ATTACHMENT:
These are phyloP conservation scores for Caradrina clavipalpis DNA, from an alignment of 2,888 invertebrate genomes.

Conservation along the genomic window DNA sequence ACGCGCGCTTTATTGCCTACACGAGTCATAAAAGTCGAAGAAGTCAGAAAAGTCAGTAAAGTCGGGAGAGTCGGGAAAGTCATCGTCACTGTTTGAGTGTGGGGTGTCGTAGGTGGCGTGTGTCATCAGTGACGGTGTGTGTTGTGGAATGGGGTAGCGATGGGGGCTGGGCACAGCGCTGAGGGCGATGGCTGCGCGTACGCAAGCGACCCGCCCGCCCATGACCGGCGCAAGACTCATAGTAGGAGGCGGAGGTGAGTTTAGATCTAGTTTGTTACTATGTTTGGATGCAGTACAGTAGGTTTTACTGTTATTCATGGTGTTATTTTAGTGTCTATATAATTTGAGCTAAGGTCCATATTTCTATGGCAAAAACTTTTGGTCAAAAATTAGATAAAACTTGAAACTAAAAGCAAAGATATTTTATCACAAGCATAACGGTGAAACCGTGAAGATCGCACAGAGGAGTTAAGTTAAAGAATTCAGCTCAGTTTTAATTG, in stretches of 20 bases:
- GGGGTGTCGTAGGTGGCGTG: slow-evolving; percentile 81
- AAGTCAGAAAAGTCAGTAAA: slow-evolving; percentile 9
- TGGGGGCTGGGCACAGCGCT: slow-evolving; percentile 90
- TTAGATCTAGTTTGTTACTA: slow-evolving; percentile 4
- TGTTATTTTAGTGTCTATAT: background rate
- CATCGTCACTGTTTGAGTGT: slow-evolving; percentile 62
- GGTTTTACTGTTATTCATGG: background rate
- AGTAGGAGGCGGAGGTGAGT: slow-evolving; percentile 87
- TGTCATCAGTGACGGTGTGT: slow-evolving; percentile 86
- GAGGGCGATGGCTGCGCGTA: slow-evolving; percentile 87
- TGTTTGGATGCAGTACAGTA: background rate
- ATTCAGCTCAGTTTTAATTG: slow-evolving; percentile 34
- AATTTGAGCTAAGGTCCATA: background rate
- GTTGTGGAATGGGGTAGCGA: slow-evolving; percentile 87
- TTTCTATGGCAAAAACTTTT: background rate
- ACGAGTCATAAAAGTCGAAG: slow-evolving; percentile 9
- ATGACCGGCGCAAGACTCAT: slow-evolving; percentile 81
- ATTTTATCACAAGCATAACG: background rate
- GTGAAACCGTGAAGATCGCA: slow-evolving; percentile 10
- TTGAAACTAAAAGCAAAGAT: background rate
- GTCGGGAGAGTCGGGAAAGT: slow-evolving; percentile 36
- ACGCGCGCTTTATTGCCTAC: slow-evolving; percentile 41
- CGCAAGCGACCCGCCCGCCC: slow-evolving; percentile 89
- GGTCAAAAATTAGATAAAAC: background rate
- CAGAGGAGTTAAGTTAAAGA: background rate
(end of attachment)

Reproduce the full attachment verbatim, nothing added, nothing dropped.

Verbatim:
These are phyloP conservation scores for Caradrina clavipalpis DNA, from an alignment of 2,888 invertebrate genomes.

Conservation along the genomic window DNA sequence ACGCGCGCTTTATTGCCTACACGAGTCATAAAAGTCGAAGAAGTCAGAAAAGTCAGTAAAGTCGGGAGAGTCGGGAAAGTCATCGTCACTGTTTGAGTGTGGGGTGTCGTAGGTGGCGTGTGTCATCAGTGACGGTGTGTGTTGTGGAATGGGGTAGCGATGGGGGCTGGGCACAGCGCTGAGGGCGATGGCTGCGCGTACGCAAGCGACCCGCCCGCCCATGACCGGCGCAAGACTCATAGTAGGAGGCGGAGGTGAGTTTAGATCTAGTTTGTTACTATGTTTGGATGCAGTACAGTAGGTTTTACTGTTATTCATGGTGTTATTTTAGTGTCTATATAATTTGAGCTAAGGTCCATATTTCTATGGCAAAAACTTTTGGTCAAAAATTAGATAAAACTTGAAACTAAAAGCAAAGATATTTTATCACAAGCATAACGGTGAAACCGTGAAGATCGCACAGAGGAGTTAAGTTAAAGAATTCAGCTCAGTTTTAATTG, in stretches of 20 bases:
- GGGGTGTCGTAGGTGGCGTG: slow-evolving; percentile 81
- AAGTCAGAAAAGTCAGTAAA: slow-evolving; percentile 9
- TGGGGGCTGGGCACAGCGCT: slow-evolving; percentile 90
- TTAGATCTAGTTTGTTACTA: slow-evolving; percentile 4
- TGTTATTTTAGTGTCTATAT: background rate
- CATCGTCACTGTTTGAGTGT: slow-evolving; percentile 62
- GGTTTTACTGTTATTCATGG: background rate
- AGTAGGAGGCGGAGGTGAGT: slow-evolving; percentile 87
- TGTCATCAGTGACGGTGTGT: slow-evolving; percentile 86
- GAGGGCGATGGCTGCGCGTA: slow-evolving; percentile 87
- TGTTTGGATGCAGTACAGTA: background rate
- ATTCAGCTCAGTTTTAATTG: slow-evolving; percentile 34
- AATTTGAGCTAAGGTCCATA: background rate
- GTTGTGGAATGGGGTAGCGA: slow-evolving; percentile 87
- TTTCTATGGCAAAAACTTTT: background rate
- ACGAGTCATAAAAGTCGAAG: slow-evolving; percentile 9
- ATGACCGGCGCAAGACTCAT: slow-evolving; percentile 81
- ATTTTATCACAAGCATAACG: background rate
- GTGAAACCGTGAAGATCGCA: slow-evolving; percentile 10
- TTGAAACTAAAAGCAAAGAT: background rate
- GTCGGGAGAGTCGGGAAAGT: slow-evolving; percentile 36
- ACGCGCGCTTTATTGCCTAC: slow-evolving; percentile 41
- CGCAAGCGACCCGCCCGCCC: slow-evolving; percentile 89
- GGTCAAAAATTAGATAAAAC: background rate
- CAGAGGAGTTAAGTTAAAGA: background rate